How Music Works
“Everything started with a sound. ‘In the beginning was the Word,’ the Bible tells us. We are told it was the sound of God’s voice that caused Nothing to become Something.” (p. 301)
There’s something magical about the David Byrne book, How Music Works. He circles and floats in any number of directions at every moment. He refuses to write in a straight line. In a book about music, he does not define the term “music” until page 210. Given his musical career, this certainly comes as no great surprise. Intellectual, quirky, and creative (perhaps painfully so at times), Byrne’s writing mirrors his musical creativity. Why would anyone suggest this book as a resource for people thinking about church development and change?
Well, because he refuses to define his terms until almost two-thirds through the book, that’s why. What makes Byrne troubling is also what makes his work so engaging. There is much to learn here and not simply about music.
As has been written by many, it is not just the institutional church that is suffering various social pressures. It is all our institutions. Thus, the music industry is similarly beleaguered. Technological innovation, cultural hybridity, the blurring of community identification, the increasingly marketing savvy populace, have all had an impact upon the viability of what has been the principal means of transmitting music for more than half a century. David Byrne, through a heavily autobiographical work, walks us through the changes he has witnessed in the music industry from the early 1970’s onward.
How Music Works is an intellectual (if not precisely academic) excursus of popular music and musical culture of the last half century. It is full of interesting history and theory about music and community formation. Byrne tracks his own development as a musician, the effects of technology upon music making and music making people and communities, the realities of the music business, community, amateur music (a most helpful chapter for clergy), and lastly, the more esoteric uses for music (with a nod to ritual).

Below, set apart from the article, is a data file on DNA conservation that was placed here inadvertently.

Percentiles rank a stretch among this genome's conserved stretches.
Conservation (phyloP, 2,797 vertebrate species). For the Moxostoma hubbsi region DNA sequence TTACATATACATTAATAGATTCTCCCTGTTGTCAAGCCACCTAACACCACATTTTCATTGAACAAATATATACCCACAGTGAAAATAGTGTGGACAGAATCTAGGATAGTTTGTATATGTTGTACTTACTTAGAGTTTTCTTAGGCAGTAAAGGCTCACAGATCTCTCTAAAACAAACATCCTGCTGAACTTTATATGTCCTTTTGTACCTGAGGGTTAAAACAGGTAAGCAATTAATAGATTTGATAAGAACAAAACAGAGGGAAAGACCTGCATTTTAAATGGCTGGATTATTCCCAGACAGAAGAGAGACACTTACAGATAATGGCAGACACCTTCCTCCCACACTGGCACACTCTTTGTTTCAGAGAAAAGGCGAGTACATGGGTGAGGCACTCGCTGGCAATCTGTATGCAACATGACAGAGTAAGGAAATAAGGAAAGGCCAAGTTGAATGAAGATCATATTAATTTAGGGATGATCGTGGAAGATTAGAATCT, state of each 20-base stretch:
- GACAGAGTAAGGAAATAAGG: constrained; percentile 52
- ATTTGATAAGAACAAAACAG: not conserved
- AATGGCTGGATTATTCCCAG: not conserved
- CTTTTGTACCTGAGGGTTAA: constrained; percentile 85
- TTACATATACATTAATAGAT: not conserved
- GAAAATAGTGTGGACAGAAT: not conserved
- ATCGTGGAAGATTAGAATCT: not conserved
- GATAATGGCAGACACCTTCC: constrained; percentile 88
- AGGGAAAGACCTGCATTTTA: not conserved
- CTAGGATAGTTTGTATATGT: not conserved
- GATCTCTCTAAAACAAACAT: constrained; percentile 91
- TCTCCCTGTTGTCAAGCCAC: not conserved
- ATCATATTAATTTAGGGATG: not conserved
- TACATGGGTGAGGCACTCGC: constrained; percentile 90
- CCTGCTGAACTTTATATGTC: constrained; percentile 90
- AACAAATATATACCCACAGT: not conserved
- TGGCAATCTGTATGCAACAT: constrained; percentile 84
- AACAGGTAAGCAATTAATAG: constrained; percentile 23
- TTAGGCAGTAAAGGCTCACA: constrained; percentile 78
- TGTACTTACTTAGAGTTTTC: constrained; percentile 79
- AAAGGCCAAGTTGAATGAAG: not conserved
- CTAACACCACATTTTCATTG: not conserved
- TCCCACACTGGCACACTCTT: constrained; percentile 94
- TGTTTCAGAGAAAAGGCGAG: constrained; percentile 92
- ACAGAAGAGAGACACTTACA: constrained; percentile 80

“Creation in Reverse” is the most specifically autobiographical chapter. Byrne chronicles his development as a musician. He begins, however, by discussing the nature of creativity and composition, specifically in its relationship to space. One does not compose music for CBGB (the Punk club Talking Heads and many others performed in) in the same way that one composes for the great cathedrals of Europe. Acoustics, architectural aesthetics, and how people are supposed to gather in these spaces all play their part in composition and creativity. This last aspect is what I found most intriguing. How are the people supposed to engage the music and for what purpose? Byrne has a keen ear for ritual and offers much insight (even if it is to remind us of the obvious) as to the connections between ritual musics and more “popular” forms. Byrne is famous for his use of Asian (China, Bali, and India most often) theater and ritual in creating a visual aesthetic for his own concerts. His choices are not thoughtless, though I find his stylistic liberality to be careless at times.
As a liturgist, I found this analysis of the audience most intriguing, “The audience loves to hear songs they’ve heard before,…They don’t want an immaculate reproduction of the record, they want it skewed in some way. They want to seem something familiar from a new angle” (p. 57). Do we expect each Sunday to be an immaculate (a curious word in this context) reproduction of the previous week? Of course not. We expect something familiar but presented with some awareness of the singular moment of the individual liturgy. No liturgy is repeatable. Byrne admits that the pressure can be maddening.